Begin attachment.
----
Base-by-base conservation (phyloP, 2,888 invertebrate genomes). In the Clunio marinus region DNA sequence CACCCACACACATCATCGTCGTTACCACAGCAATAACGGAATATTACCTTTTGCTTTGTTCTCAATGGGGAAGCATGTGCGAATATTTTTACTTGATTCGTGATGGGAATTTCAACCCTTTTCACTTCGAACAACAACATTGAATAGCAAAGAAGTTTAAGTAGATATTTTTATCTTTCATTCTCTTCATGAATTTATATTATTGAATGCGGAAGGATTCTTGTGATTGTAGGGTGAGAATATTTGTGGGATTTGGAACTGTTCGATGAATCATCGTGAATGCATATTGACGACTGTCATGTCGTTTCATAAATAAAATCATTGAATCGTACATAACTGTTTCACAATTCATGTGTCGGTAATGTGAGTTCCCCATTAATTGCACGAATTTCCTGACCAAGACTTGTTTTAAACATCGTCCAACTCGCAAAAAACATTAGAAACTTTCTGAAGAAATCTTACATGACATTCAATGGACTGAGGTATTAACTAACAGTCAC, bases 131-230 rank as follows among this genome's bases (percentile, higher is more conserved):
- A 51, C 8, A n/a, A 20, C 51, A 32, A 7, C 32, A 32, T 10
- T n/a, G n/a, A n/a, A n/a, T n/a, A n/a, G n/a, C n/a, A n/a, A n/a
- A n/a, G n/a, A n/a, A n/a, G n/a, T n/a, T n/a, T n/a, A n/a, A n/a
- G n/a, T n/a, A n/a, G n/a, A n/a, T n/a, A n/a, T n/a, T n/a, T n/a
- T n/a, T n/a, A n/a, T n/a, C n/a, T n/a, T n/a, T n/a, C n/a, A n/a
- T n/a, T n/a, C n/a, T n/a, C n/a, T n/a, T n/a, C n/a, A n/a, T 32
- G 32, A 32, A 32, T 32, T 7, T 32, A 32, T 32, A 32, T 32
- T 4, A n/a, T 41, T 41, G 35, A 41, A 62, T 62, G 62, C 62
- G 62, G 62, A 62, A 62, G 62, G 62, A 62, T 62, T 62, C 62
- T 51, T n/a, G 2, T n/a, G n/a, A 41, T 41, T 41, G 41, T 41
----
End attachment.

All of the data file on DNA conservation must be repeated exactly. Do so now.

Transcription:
Base-by-base conservation (phyloP, 2,888 invertebrate genomes). In the Clunio marinus region DNA sequence CACCCACACACATCATCGTCGTTACCACAGCAATAACGGAATATTACCTTTTGCTTTGTTCTCAATGGGGAAGCATGTGCGAATATTTTTACTTGATTCGTGATGGGAATTTCAACCCTTTTCACTTCGAACAACAACATTGAATAGCAAAGAAGTTTAAGTAGATATTTTTATCTTTCATTCTCTTCATGAATTTATATTATTGAATGCGGAAGGATTCTTGTGATTGTAGGGTGAGAATATTTGTGGGATTTGGAACTGTTCGATGAATCATCGTGAATGCATATTGACGACTGTCATGTCGTTTCATAAATAAAATCATTGAATCGTACATAACTGTTTCACAATTCATGTGTCGGTAATGTGAGTTCCCCATTAATTGCACGAATTTCCTGACCAAGACTTGTTTTAAACATCGTCCAACTCGCAAAAAACATTAGAAACTTTCTGAAGAAATCTTACATGACATTCAATGGACTGAGGTATTAACTAACAGTCAC, bases 131-230 rank as follows among this genome's bases (percentile, higher is more conserved):
- A 51, C 8, A n/a, A 20, C 51, A 32, A 7, C 32, A 32, T 10
- T n/a, G n/a, A n/a, A n/a, T n/a, A n/a, G n/a, C n/a, A n/a, A n/a
- A n/a, G n/a, A n/a, A n/a, G n/a, T n/a, T n/a, T n/a, A n/a, A n/a
- G n/a, T n/a, A n/a, G n/a, A n/a, T n/a, A n/a, T n/a, T n/a, T n/a
- T n/a, T n/a, A n/a, T n/a, C n/a, T n/a, T n/a, T n/a, C n/a, A n/a
- T n/a, T n/a, C n/a, T n/a, C n/a, T n/a, T n/a, C n/a, A n/a, T 32
- G 32, A 32, A 32, T 32, T 7, T 32, A 32, T 32, A 32, T 32
- T 4, A n/a, T 41, T 41, G 35, A 41, A 62, T 62, G 62, C 62
- G 62, G 62, A 62, A 62, G 62, G 62, A 62, T 62, T 62, C 62
- T 51, T n/a, G 2, T n/a, G n/a, A 41, T 41, T 41, G 41, T 41